Fremington Edge
The road from Reeth climbs along the edge of Reeth Low Moor on the west side of Arkengarthdale and to the east are the disused quarries and steep edges of Marrick Moor.  I have not been into Arkengarthdale before so it was a complete surprise when I crested a hill to see Langthwaite in the distance.  The sun was making a more regular appearance now and the clouds were thinning.  The wind was still strong but the sunshine on the stone houses and church was beautiful.  Well worth the climb to get there. 

Langthwaite in Arkengarthdale
Here I saw a sign that the challenge was going to get harder, there was a road going up over the gap between Seal Houses Moor and Peat Moor Hill and it looked steep!
What a choice to give a cyclist!  Tan Hill or Stang Lane to Barnard Castle.

Where does the road go?  It goes up.  (As usual!)
After the initial steep section the moorland road settled down to a more sedate climbing rate which allowed me to stay in the middle chainring and ease the bicycle along.  One thing which was now bothering me was my right knee – obviously I was not 100% recovered from the Old 240.  I managed the pressure by giving a bit more effort through my left leg and clicking down a gear.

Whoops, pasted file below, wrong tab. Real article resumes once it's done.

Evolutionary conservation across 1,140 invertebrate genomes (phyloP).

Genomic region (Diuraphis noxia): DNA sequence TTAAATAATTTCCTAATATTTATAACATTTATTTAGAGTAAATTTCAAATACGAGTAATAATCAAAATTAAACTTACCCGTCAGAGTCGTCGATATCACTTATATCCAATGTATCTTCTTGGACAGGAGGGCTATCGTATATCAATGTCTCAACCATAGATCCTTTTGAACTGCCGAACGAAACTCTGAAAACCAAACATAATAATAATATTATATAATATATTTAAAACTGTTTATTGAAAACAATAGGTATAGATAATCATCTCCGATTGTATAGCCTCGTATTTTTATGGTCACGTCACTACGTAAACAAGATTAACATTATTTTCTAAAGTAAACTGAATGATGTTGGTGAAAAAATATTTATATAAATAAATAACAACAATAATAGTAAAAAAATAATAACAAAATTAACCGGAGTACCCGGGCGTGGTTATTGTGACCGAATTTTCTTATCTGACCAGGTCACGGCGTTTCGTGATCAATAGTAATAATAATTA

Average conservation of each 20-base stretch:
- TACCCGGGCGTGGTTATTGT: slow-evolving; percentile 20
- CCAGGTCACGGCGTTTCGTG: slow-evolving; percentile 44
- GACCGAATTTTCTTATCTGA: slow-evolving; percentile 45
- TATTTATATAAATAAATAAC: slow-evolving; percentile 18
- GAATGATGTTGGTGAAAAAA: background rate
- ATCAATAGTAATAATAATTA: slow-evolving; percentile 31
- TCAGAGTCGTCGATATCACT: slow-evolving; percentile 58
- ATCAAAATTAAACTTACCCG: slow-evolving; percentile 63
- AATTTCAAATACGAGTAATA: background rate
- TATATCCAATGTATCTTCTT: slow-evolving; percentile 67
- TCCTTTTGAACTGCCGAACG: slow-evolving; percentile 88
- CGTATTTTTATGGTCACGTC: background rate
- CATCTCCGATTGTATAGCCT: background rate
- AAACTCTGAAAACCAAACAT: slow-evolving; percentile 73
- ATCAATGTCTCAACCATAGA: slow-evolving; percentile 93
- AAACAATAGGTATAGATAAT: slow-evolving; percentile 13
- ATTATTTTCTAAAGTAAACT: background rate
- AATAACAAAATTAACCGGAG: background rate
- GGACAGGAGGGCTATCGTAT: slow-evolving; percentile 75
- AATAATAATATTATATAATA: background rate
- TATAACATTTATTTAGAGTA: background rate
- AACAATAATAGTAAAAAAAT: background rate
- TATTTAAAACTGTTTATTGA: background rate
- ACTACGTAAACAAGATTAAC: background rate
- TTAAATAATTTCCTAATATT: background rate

Moor [sic] climbing.
It really is the case that the brow of the hill ahead of you is rarely the top of the climb, and as with the photograph above, once over the steepest section Stang Lane just keeps climbing.  Thankfully now the gradient was a lot more comfortable.

Stang Top
Getting a photograph of myself crossing Stang Top was very difficult.  The wind was blowing hard and knocking the camera over, I had a touch of cramp as I jumped on the bicycle mentally counting down the 10 seconds I had on the timer.  I was surprise to get this photograph first time.
Leaving the top of the moors I could see the rolling countryside of County Durham ahead and although I knew that there were some jagged and steep hills out there, from up here it looked flat.

The edge of the Yorkshire Dales looking north into County Durham
I had not expected the wonderful descent I was about to enjoy, this road has a couple of sharp bends near the top, but then undulated for a few miles.  It felt like a classic old fashioned roller-coaster dropping down to the valley bottom – each rise was not quite as high as the preceding drop, so there was almost no need to pedal.  I loved the heavy feeling rolling through the bottom of each section and the weightlessness cresting the next hill.  Brilliant!  But what a nightmare to climb the other way, those rolling hills would make the climb twice as high as it appears.
A66 – Unofficial motorway of the Pennines